It’s wonderful to know that the past is still alive, if not in the best shape. For Grashow’s “cardboard Bernini” will sooner or later fall apart -- some of the tape holding the planes of cardboard together seemed loose, as though inviting the audience to inaugurate the process by pulling them apart, effortlessly -- and collapse. It’s a jerrybuilt construction destined from the junk heap, as Grashow himself says. “Ashes to ashes, mush to mush,” Grashow says: he wants to place the cardboard Bernini outdoors, where, subject to the elements, it will eventually turn to mush. There is a personal reason behind Grashow’s death wish toward his art -- it has to do with the fact that a dealer once left one of his cardboard constructions outdoors, where, battered by the weather, it turned to mush, humiliating and traumatizing Grashow, no doubt because it suggested the dealer’s indifference to his art (he seems to be compulsively repeating the trauma, as though trying to purge his hurt feelings, clearly unsuccessfully) -- but it seems peculiarly modern. Everything melts in modernity, Marx famously said. More pointedly, new art is not made to last, which is why there is an endless re-cycling of the idea of the new in modernity -- especially in postmodernity -- and a constant procession of new works and movements, each getting credibility more because it seems new, or at least a new twist on an old idea, than because it has something seriously meaningful to say, some vision that freshens our consciousness of life and art, as Bernini’s sculptures still do. †
Grashow’s cardboard Bernini is a morbidly modern reprise of Bernini’s vision of an ancient sea god who once had meaning and power, the symbol of a sea that was mythically enchanted because it was worshipped as the source of life, that was fated because it was one of the four fundamental elements, and as such timeless, and thus a subject matter worthy of being artistically exalted in seemingly timeless stone. Since Picasso’s flimsy Guitar (1912) -- made of cardboard, string and wire -- modern sculpture has often been made of flimsy material. Picasso’s work has been restored because it was falling apart. So have some of Eva Hesse’s fiberglass sculptures, suggesting the built-in obsolescence of modern art -- of all modern products. They’re not made too last forever -- that would undermine Capitalism -- but to wear out quickly. They’re short-lived, like Grashow’s sculptures and unlike Bernini’s sculptures, which are long-lived.†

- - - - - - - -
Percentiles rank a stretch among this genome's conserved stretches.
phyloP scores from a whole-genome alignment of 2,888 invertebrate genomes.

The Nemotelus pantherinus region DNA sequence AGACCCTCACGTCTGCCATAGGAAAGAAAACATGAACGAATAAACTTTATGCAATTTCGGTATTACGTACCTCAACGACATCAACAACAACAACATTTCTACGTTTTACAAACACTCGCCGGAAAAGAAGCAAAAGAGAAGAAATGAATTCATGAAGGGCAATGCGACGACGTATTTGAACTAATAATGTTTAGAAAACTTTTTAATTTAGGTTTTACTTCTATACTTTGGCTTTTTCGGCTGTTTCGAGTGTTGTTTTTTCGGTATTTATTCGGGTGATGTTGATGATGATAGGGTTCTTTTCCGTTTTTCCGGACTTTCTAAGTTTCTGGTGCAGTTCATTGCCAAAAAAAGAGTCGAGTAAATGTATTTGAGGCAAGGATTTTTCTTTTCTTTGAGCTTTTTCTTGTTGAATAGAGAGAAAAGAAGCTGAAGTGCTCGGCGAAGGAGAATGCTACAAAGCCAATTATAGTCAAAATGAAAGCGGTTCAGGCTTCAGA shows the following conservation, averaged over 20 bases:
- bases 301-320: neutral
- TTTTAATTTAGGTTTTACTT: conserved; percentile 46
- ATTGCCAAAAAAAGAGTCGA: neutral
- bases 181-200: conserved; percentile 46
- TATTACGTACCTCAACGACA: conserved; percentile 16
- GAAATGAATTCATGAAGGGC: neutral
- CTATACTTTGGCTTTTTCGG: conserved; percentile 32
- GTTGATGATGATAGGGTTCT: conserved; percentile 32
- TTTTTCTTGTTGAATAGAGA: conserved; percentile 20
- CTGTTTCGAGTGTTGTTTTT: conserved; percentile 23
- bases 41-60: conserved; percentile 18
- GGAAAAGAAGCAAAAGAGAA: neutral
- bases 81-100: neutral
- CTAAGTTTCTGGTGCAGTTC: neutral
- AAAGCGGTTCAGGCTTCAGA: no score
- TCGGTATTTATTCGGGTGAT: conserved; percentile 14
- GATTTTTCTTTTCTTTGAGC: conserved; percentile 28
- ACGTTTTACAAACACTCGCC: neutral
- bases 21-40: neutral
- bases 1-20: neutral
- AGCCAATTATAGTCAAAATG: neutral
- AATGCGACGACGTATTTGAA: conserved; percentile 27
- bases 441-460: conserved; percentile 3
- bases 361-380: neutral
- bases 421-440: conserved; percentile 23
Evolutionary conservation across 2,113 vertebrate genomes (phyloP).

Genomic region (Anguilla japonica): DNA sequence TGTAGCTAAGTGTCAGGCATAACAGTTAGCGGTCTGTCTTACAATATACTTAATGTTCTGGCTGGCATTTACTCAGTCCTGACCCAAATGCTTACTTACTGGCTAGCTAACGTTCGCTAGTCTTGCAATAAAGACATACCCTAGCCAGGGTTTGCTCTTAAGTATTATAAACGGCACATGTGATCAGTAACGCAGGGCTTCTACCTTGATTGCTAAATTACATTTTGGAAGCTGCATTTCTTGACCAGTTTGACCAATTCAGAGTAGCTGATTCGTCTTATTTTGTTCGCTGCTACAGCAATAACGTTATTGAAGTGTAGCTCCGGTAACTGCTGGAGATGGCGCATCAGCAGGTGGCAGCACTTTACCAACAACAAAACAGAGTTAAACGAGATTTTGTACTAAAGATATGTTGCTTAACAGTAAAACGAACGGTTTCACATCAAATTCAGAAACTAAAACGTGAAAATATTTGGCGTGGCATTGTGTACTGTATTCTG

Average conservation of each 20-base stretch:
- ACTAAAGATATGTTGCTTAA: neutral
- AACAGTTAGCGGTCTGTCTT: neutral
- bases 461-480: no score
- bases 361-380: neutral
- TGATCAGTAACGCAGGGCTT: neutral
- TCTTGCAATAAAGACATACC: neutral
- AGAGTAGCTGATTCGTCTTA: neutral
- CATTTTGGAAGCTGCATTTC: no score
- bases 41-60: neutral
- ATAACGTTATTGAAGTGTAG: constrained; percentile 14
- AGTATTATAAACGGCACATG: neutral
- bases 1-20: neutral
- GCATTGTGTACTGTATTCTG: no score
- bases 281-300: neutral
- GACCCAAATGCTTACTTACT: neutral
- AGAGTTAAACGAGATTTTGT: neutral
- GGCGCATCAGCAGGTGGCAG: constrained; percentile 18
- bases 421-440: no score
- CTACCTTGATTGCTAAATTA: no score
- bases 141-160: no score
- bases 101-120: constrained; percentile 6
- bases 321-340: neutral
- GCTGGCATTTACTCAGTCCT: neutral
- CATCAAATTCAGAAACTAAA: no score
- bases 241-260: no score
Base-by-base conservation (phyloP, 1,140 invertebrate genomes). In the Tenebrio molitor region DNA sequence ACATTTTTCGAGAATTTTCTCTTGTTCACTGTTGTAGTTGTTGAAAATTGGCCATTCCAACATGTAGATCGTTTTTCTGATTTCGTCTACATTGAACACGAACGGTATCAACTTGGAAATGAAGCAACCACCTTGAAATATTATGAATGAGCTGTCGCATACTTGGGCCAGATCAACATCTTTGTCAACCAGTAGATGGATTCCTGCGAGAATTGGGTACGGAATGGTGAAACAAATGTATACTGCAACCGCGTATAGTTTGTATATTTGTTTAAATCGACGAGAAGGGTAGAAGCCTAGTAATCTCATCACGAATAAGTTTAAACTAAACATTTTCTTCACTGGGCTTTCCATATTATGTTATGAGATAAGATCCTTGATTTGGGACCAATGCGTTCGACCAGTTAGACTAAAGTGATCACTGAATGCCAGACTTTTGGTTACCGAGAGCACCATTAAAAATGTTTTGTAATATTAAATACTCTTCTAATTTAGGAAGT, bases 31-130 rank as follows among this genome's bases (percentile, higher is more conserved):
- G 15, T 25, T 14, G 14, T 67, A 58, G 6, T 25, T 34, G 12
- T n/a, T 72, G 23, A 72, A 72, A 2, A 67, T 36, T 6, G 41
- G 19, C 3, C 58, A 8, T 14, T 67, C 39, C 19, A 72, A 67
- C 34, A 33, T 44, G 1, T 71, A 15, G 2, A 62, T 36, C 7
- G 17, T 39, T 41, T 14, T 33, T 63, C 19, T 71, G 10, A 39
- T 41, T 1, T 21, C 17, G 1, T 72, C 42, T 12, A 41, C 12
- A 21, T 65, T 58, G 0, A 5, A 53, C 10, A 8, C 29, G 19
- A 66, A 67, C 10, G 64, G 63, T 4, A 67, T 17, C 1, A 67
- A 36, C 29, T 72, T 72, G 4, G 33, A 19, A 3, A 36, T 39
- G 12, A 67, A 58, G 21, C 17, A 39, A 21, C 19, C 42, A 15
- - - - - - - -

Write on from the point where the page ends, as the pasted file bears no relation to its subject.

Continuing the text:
Several of Jackson Pollock’s paintings have had to be restored, because the paint was flicking off the canvas. Collage is perhaps the outstanding example of the use of flimsy materials in modern art. Junk sculpture readily becomes junk again in the blink of an eye, just as Duchamp’s assisted readymades readily revert to their unassisted state of ordinariness -- banality. Thus the short unhappy life of many modern so-called masterpieces, made in a not very masterful way, unlike Bernini’s sculptures. They have been preserved because of their art historical significance, but that is a lesser significance than Bernini’s sculptures have, which I venture to say are even more art historically significant, all the more so because they build on tradition, and, perhaps more crucially, because they deal with important ideas. Grashow’s cardboard Bernini is a chip off the old modernist block, worthy of comparison with Tinguely’s self-destroying sculptures, except that Grashow’s sculptures take more time to self-destruct. Both suggest the futility -- pointlessness, inconsequence, ineffectuality -- of artistic creativity in the modern world. Both are pessimistic parodies of art, selling art short because they believe it has no long-term value. With both, making it new has become an old joke, and openly self-defeating and suicidal, as the modern world seems to be, increasingly.
James Grashow, "Corrugated Fountain," Mar. 3-Apr. 23, 2011, at Allan Stone Gallery, 113 East 90th Street, New York, N.Y. 10128.
DONALD KUSPIT is distinguished professor emeritus of art history and philosophy at SUNY Stony Brook and A.D. White professor at large at Cornell University. He is senior critic at the New York Academy of Art.